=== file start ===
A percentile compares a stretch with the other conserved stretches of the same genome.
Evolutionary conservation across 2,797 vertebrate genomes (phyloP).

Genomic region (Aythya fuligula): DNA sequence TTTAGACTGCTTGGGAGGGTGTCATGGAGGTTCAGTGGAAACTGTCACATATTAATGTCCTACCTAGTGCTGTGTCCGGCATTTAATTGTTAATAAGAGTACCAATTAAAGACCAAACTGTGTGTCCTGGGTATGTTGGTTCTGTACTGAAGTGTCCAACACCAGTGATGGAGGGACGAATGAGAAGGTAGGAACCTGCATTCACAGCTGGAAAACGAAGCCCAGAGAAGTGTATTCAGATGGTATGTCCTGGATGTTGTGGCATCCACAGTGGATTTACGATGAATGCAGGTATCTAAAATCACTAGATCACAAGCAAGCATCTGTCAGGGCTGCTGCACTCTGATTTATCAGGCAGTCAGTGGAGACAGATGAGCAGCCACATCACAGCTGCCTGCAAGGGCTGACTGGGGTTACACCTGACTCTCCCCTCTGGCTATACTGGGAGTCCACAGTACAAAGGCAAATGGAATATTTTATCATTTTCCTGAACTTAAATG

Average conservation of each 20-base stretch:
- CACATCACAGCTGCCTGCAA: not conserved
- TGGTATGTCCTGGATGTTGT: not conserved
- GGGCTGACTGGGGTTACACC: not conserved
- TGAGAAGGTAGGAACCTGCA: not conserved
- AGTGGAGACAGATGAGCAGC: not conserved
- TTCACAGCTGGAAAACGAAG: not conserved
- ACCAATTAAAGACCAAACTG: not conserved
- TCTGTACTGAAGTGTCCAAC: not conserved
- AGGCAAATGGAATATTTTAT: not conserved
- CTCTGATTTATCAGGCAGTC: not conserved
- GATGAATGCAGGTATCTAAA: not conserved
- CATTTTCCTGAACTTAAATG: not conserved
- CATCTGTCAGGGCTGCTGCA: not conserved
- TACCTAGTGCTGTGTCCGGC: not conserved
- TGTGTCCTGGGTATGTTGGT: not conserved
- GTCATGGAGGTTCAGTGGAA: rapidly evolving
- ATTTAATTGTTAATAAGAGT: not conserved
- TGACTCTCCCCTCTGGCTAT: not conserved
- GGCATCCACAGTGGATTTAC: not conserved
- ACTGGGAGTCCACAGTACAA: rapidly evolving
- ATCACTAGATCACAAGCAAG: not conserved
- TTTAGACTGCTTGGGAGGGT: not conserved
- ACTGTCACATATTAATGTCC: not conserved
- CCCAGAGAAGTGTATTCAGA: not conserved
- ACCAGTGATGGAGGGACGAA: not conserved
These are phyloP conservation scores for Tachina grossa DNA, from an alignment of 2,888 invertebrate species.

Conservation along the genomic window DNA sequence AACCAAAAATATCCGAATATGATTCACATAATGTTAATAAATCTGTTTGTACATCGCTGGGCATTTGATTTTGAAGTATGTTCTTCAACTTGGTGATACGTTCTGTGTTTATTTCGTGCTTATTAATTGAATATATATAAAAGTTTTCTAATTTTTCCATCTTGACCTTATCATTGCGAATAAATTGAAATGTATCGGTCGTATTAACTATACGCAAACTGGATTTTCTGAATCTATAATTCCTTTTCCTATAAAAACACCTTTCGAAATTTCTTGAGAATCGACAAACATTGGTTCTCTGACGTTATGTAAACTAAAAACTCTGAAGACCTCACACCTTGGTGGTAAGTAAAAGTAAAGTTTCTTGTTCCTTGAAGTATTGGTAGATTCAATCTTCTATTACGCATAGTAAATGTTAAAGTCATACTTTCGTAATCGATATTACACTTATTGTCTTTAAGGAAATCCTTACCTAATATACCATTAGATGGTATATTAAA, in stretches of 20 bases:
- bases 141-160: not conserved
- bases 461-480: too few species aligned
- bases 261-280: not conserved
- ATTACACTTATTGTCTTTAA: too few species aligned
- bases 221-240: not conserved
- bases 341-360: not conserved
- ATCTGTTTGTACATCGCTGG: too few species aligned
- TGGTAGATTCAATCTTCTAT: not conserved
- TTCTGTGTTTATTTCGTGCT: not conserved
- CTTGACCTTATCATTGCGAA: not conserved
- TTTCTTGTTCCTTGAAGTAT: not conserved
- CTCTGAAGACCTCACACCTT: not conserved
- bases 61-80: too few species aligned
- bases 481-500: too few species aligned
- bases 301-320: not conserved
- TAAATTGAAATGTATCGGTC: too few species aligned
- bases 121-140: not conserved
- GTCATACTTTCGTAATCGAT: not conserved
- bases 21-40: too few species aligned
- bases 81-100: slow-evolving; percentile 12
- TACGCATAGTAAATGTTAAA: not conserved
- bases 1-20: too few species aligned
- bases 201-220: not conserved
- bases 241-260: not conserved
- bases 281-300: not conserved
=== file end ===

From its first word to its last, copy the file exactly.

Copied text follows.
A percentile compares a stretch with the other conserved stretches of the same genome.
Evolutionary conservation across 2,797 vertebrate genomes (phyloP).

Genomic region (Aythya fuligula): DNA sequence TTTAGACTGCTTGGGAGGGTGTCATGGAGGTTCAGTGGAAACTGTCACATATTAATGTCCTACCTAGTGCTGTGTCCGGCATTTAATTGTTAATAAGAGTACCAATTAAAGACCAAACTGTGTGTCCTGGGTATGTTGGTTCTGTACTGAAGTGTCCAACACCAGTGATGGAGGGACGAATGAGAAGGTAGGAACCTGCATTCACAGCTGGAAAACGAAGCCCAGAGAAGTGTATTCAGATGGTATGTCCTGGATGTTGTGGCATCCACAGTGGATTTACGATGAATGCAGGTATCTAAAATCACTAGATCACAAGCAAGCATCTGTCAGGGCTGCTGCACTCTGATTTATCAGGCAGTCAGTGGAGACAGATGAGCAGCCACATCACAGCTGCCTGCAAGGGCTGACTGGGGTTACACCTGACTCTCCCCTCTGGCTATACTGGGAGTCCACAGTACAAAGGCAAATGGAATATTTTATCATTTTCCTGAACTTAAATG

Average conservation of each 20-base stretch:
- CACATCACAGCTGCCTGCAA: not conserved
- TGGTATGTCCTGGATGTTGT: not conserved
- GGGCTGACTGGGGTTACACC: not conserved
- TGAGAAGGTAGGAACCTGCA: not conserved
- AGTGGAGACAGATGAGCAGC: not conserved
- TTCACAGCTGGAAAACGAAG: not conserved
- ACCAATTAAAGACCAAACTG: not conserved
- TCTGTACTGAAGTGTCCAAC: not conserved
- AGGCAAATGGAATATTTTAT: not conserved
- CTCTGATTTATCAGGCAGTC: not conserved
- GATGAATGCAGGTATCTAAA: not conserved
- CATTTTCCTGAACTTAAATG: not conserved
- CATCTGTCAGGGCTGCTGCA: not conserved
- TACCTAGTGCTGTGTCCGGC: not conserved
- TGTGTCCTGGGTATGTTGGT: not conserved
- GTCATGGAGGTTCAGTGGAA: rapidly evolving
- ATTTAATTGTTAATAAGAGT: not conserved
- TGACTCTCCCCTCTGGCTAT: not conserved
- GGCATCCACAGTGGATTTAC: not conserved
- ACTGGGAGTCCACAGTACAA: rapidly evolving
- ATCACTAGATCACAAGCAAG: not conserved
- TTTAGACTGCTTGGGAGGGT: not conserved
- ACTGTCACATATTAATGTCC: not conserved
- CCCAGAGAAGTGTATTCAGA: not conserved
- ACCAGTGATGGAGGGACGAA: not conserved
These are phyloP conservation scores for Tachina grossa DNA, from an alignment of 2,888 invertebrate species.

Conservation along the genomic window DNA sequence AACCAAAAATATCCGAATATGATTCACATAATGTTAATAAATCTGTTTGTACATCGCTGGGCATTTGATTTTGAAGTATGTTCTTCAACTTGGTGATACGTTCTGTGTTTATTTCGTGCTTATTAATTGAATATATATAAAAGTTTTCTAATTTTTCCATCTTGACCTTATCATTGCGAATAAATTGAAATGTATCGGTCGTATTAACTATACGCAAACTGGATTTTCTGAATCTATAATTCCTTTTCCTATAAAAACACCTTTCGAAATTTCTTGAGAATCGACAAACATTGGTTCTCTGACGTTATGTAAACTAAAAACTCTGAAGACCTCACACCTTGGTGGTAAGTAAAAGTAAAGTTTCTTGTTCCTTGAAGTATTGGTAGATTCAATCTTCTATTACGCATAGTAAATGTTAAAGTCATACTTTCGTAATCGATATTACACTTATTGTCTTTAAGGAAATCCTTACCTAATATACCATTAGATGGTATATTAAA, in stretches of 20 bases:
- bases 141-160: not conserved
- bases 461-480: too few species aligned
- bases 261-280: not conserved
- ATTACACTTATTGTCTTTAA: too few species aligned
- bases 221-240: not conserved
- bases 341-360: not conserved
- ATCTGTTTGTACATCGCTGG: too few species aligned
- TGGTAGATTCAATCTTCTAT: not conserved
- TTCTGTGTTTATTTCGTGCT: not conserved
- CTTGACCTTATCATTGCGAA: not conserved
- TTTCTTGTTCCTTGAAGTAT: not conserved
- CTCTGAAGACCTCACACCTT: not conserved
- bases 61-80: too few species aligned
- bases 481-500: too few species aligned
- bases 301-320: not conserved
- TAAATTGAAATGTATCGGTC: too few species aligned
- bases 121-140: not conserved
- GTCATACTTTCGTAATCGAT: not conserved
- bases 21-40: too few species aligned
- bases 81-100: slow-evolving; percentile 12
- TACGCATAGTAAATGTTAAA: not conserved
- bases 1-20: too few species aligned
- bases 201-220: not conserved
- bases 241-260: not conserved
- bases 281-300: not conserved